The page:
Różewicz is one of the “primary care” poets in Poland. I got to know him years back, in primary school. When I started writing at the age of eighteen, I shamelessly imitated his poems, because he seemed easy to imitate. Numerous budding Polish poets still fall victim to his poetry’s illusory simplicity. I soon became aware that I was not able to imitate Różewicz well. Luckily, I did not get offended and I kept reading him. I still do. He remains among the most important poets in our literature, and one of those who stay closest to our reality. You just believe him.
Among many other things, poetry is a drama of the poet’s hand. The writing hand, the hand of the writer, may be treated as both metaphor and metonymy, and it is in-between these two figures of speech that a distinct narrative of Różewicz’s work unravels. In several of his poems, the hand is a metaphor of writing, and it is very often accompanied with images of exhaustion and emptying. At the same time, it is a metonymy of the poet’s body, which is revolting and not at all committed to what the mind intends to say.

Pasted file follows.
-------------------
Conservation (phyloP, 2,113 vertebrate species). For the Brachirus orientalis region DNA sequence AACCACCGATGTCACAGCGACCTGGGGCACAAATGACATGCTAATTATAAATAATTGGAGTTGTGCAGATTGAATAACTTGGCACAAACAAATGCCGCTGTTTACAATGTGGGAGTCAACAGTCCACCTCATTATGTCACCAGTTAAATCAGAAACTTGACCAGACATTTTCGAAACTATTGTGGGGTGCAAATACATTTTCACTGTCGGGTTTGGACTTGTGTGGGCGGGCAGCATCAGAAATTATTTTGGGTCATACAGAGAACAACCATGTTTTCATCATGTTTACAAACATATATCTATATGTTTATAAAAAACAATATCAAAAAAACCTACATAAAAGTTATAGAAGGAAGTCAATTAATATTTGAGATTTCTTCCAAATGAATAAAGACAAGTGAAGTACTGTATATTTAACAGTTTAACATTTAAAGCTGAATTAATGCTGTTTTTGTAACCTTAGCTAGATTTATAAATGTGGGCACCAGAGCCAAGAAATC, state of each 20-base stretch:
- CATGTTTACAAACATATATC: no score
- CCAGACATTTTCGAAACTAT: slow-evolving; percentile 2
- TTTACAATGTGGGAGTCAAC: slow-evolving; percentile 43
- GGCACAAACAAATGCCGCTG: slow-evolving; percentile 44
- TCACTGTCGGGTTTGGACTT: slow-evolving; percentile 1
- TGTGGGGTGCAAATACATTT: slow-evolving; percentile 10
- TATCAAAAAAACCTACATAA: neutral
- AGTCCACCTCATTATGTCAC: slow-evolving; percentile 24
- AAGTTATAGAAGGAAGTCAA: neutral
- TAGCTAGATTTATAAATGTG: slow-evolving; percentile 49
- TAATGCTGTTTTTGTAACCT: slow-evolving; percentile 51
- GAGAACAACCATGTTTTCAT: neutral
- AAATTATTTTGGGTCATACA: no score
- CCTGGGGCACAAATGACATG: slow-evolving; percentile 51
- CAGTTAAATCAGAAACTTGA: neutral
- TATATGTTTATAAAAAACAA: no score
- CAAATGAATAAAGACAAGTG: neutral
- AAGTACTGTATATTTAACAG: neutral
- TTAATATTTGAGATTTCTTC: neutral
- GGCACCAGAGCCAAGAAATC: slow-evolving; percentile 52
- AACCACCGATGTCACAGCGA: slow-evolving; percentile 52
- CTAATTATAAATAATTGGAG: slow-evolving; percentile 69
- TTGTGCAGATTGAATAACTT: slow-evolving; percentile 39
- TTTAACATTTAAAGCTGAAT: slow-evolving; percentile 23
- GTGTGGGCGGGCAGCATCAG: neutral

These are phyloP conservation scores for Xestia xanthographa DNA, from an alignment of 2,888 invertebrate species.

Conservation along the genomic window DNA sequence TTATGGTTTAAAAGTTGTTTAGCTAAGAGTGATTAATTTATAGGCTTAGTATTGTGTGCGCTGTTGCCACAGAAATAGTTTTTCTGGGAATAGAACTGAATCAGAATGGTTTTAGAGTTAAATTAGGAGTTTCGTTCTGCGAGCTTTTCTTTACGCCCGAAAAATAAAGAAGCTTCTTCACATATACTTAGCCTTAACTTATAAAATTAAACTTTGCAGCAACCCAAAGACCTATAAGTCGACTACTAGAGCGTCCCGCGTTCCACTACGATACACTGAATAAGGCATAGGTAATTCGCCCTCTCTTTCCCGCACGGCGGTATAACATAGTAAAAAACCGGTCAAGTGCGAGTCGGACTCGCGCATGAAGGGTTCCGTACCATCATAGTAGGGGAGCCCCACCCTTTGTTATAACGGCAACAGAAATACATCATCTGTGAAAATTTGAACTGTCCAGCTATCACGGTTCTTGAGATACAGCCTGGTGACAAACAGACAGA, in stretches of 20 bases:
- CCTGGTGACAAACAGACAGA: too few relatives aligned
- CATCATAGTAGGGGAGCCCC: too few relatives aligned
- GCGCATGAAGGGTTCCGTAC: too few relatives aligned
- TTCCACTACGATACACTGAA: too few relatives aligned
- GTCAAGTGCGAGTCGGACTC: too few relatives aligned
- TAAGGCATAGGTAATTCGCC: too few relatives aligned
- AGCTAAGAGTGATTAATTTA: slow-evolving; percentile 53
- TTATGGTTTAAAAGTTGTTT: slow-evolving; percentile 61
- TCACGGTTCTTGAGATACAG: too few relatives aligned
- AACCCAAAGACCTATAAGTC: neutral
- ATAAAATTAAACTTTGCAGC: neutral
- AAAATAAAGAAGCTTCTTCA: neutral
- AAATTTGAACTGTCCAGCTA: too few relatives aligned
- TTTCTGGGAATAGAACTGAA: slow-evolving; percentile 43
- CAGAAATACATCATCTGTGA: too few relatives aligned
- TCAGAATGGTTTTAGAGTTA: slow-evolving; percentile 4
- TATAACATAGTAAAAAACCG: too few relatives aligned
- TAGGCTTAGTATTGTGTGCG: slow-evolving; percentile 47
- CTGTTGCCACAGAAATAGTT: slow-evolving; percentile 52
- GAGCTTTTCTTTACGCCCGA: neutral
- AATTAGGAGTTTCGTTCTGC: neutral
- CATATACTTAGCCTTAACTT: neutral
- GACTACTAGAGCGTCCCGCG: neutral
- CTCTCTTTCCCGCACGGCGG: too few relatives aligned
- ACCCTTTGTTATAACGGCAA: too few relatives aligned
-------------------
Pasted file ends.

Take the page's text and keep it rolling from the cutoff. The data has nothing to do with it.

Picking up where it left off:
For someone who has worked with, and in, words, Różewicz has always approached language with an uncompromising suspicion. I cannot think of another poet who distrusts words more consistently. After the war, when words seemed compromised, Różewicz made a utopian attempt to rebuild trust in words by returning to simplest phrases and basic truths.
What I must have read as the essential feature of his poetry was its relentless focus on evacuating the world sensorium, which turned the poem into a condensed meditation on the poverty of the human — a condition whose unmistakable topic is the nothingness of life. This was its signatory presence that I track down at each reading, which I search for in each phrase, its basic narrative, in the taste of the poem’s flesh.
Who was Różewicz for me? First, a figure from school — I discussed his poems and this was terribly boring. It was all understood, the War, the Holocaust, the partisans. Not for a fifteen-year-old to digest. His poems were boring. But his plays and prose were an entirely different matter. Oh! It was something. White Marriage (Białe Małzenstwo) and Card Index (Kartoteka) read wonderfully. Only now, in hindsight, I rediscover Różewicz the poet, but still, for me [he is] a playwright. Above all.